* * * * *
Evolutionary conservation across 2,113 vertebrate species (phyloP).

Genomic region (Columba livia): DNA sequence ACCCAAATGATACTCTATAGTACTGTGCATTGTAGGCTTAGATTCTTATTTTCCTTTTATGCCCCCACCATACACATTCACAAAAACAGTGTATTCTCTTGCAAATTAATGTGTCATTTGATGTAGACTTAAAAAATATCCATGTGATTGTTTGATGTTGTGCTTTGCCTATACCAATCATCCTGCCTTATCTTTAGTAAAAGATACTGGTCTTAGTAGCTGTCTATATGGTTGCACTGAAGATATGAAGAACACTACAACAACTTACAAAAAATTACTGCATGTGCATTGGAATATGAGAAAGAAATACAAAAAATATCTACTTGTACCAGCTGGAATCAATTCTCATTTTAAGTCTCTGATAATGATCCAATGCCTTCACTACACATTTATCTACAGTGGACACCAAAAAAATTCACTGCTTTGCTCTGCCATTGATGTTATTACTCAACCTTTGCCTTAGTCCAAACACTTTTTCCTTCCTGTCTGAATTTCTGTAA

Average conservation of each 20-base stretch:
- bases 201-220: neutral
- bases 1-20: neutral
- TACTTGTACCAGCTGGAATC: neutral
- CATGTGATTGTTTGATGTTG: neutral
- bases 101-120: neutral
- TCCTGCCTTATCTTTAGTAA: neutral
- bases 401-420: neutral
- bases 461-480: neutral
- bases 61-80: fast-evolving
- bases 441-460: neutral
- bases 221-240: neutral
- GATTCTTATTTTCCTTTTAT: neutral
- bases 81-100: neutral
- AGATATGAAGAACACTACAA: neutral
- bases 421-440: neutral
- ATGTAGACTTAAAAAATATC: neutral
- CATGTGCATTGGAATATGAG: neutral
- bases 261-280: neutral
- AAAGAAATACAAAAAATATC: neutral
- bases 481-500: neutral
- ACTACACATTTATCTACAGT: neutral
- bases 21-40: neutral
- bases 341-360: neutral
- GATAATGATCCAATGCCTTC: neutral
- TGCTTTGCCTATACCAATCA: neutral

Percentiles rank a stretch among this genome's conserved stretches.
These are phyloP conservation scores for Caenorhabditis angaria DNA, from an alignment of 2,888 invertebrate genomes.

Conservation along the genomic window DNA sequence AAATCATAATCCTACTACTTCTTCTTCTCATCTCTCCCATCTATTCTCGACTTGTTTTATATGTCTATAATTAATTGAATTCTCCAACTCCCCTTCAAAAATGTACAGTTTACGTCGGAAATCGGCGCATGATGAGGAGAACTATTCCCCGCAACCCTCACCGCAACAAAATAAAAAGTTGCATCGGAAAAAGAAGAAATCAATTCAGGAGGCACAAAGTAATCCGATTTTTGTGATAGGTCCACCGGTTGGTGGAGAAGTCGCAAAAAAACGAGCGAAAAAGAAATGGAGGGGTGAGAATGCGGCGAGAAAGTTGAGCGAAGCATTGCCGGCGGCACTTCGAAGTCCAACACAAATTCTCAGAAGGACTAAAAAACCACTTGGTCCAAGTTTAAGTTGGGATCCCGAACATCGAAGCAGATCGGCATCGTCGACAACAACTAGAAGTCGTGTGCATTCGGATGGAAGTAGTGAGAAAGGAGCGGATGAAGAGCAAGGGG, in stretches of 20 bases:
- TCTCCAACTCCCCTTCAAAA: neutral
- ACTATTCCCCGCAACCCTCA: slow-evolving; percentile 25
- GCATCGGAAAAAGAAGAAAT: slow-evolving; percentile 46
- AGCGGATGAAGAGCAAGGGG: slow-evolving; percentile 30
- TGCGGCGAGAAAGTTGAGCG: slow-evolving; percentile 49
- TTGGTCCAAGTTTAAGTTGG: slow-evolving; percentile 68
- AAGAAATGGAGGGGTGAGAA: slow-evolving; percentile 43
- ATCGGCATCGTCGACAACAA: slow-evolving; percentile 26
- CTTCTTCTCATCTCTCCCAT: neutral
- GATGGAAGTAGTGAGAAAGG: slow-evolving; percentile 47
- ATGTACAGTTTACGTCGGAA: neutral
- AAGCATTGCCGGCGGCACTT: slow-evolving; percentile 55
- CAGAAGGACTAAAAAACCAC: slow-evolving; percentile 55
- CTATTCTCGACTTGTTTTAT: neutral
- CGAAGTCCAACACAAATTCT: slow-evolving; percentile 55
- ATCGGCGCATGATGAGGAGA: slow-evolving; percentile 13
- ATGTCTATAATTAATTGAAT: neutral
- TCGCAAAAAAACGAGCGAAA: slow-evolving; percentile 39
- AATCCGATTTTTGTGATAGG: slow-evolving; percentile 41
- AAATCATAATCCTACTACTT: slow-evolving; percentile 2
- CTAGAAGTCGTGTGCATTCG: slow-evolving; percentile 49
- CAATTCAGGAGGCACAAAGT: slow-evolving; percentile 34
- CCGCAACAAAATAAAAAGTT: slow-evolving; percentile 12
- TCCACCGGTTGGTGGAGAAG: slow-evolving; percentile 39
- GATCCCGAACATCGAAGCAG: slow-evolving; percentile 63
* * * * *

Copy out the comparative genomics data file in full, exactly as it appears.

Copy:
Evolutionary conservation across 2,113 vertebrate species (phyloP).

Genomic region (Columba livia): DNA sequence ACCCAAATGATACTCTATAGTACTGTGCATTGTAGGCTTAGATTCTTATTTTCCTTTTATGCCCCCACCATACACATTCACAAAAACAGTGTATTCTCTTGCAAATTAATGTGTCATTTGATGTAGACTTAAAAAATATCCATGTGATTGTTTGATGTTGTGCTTTGCCTATACCAATCATCCTGCCTTATCTTTAGTAAAAGATACTGGTCTTAGTAGCTGTCTATATGGTTGCACTGAAGATATGAAGAACACTACAACAACTTACAAAAAATTACTGCATGTGCATTGGAATATGAGAAAGAAATACAAAAAATATCTACTTGTACCAGCTGGAATCAATTCTCATTTTAAGTCTCTGATAATGATCCAATGCCTTCACTACACATTTATCTACAGTGGACACCAAAAAAATTCACTGCTTTGCTCTGCCATTGATGTTATTACTCAACCTTTGCCTTAGTCCAAACACTTTTTCCTTCCTGTCTGAATTTCTGTAA

Average conservation of each 20-base stretch:
- bases 201-220: neutral
- bases 1-20: neutral
- TACTTGTACCAGCTGGAATC: neutral
- CATGTGATTGTTTGATGTTG: neutral
- bases 101-120: neutral
- TCCTGCCTTATCTTTAGTAA: neutral
- bases 401-420: neutral
- bases 461-480: neutral
- bases 61-80: fast-evolving
- bases 441-460: neutral
- bases 221-240: neutral
- GATTCTTATTTTCCTTTTAT: neutral
- bases 81-100: neutral
- AGATATGAAGAACACTACAA: neutral
- bases 421-440: neutral
- ATGTAGACTTAAAAAATATC: neutral
- CATGTGCATTGGAATATGAG: neutral
- bases 261-280: neutral
- AAAGAAATACAAAAAATATC: neutral
- bases 481-500: neutral
- ACTACACATTTATCTACAGT: neutral
- bases 21-40: neutral
- bases 341-360: neutral
- GATAATGATCCAATGCCTTC: neutral
- TGCTTTGCCTATACCAATCA: neutral

Percentiles rank a stretch among this genome's conserved stretches.
These are phyloP conservation scores for Caenorhabditis angaria DNA, from an alignment of 2,888 invertebrate genomes.

Conservation along the genomic window DNA sequence AAATCATAATCCTACTACTTCTTCTTCTCATCTCTCCCATCTATTCTCGACTTGTTTTATATGTCTATAATTAATTGAATTCTCCAACTCCCCTTCAAAAATGTACAGTTTACGTCGGAAATCGGCGCATGATGAGGAGAACTATTCCCCGCAACCCTCACCGCAACAAAATAAAAAGTTGCATCGGAAAAAGAAGAAATCAATTCAGGAGGCACAAAGTAATCCGATTTTTGTGATAGGTCCACCGGTTGGTGGAGAAGTCGCAAAAAAACGAGCGAAAAAGAAATGGAGGGGTGAGAATGCGGCGAGAAAGTTGAGCGAAGCATTGCCGGCGGCACTTCGAAGTCCAACACAAATTCTCAGAAGGACTAAAAAACCACTTGGTCCAAGTTTAAGTTGGGATCCCGAACATCGAAGCAGATCGGCATCGTCGACAACAACTAGAAGTCGTGTGCATTCGGATGGAAGTAGTGAGAAAGGAGCGGATGAAGAGCAAGGGG, in stretches of 20 bases:
- TCTCCAACTCCCCTTCAAAA: neutral
- ACTATTCCCCGCAACCCTCA: slow-evolving; percentile 25
- GCATCGGAAAAAGAAGAAAT: slow-evolving; percentile 46
- AGCGGATGAAGAGCAAGGGG: slow-evolving; percentile 30
- TGCGGCGAGAAAGTTGAGCG: slow-evolving; percentile 49
- TTGGTCCAAGTTTAAGTTGG: slow-evolving; percentile 68
- AAGAAATGGAGGGGTGAGAA: slow-evolving; percentile 43
- ATCGGCATCGTCGACAACAA: slow-evolving; percentile 26
- CTTCTTCTCATCTCTCCCAT: neutral
- GATGGAAGTAGTGAGAAAGG: slow-evolving; percentile 47
- ATGTACAGTTTACGTCGGAA: neutral
- AAGCATTGCCGGCGGCACTT: slow-evolving; percentile 55
- CAGAAGGACTAAAAAACCAC: slow-evolving; percentile 55
- CTATTCTCGACTTGTTTTAT: neutral
- CGAAGTCCAACACAAATTCT: slow-evolving; percentile 55
- ATCGGCGCATGATGAGGAGA: slow-evolving; percentile 13
- ATGTCTATAATTAATTGAAT: neutral
- TCGCAAAAAAACGAGCGAAA: slow-evolving; percentile 39
- AATCCGATTTTTGTGATAGG: slow-evolving; percentile 41
- AAATCATAATCCTACTACTT: slow-evolving; percentile 2
- CTAGAAGTCGTGTGCATTCG: slow-evolving; percentile 49
- CAATTCAGGAGGCACAAAGT: slow-evolving; percentile 34
- CCGCAACAAAATAAAAAGTT: slow-evolving; percentile 12
- TCCACCGGTTGGTGGAGAAG: slow-evolving; percentile 39
- GATCCCGAACATCGAAGCAG: slow-evolving; percentile 63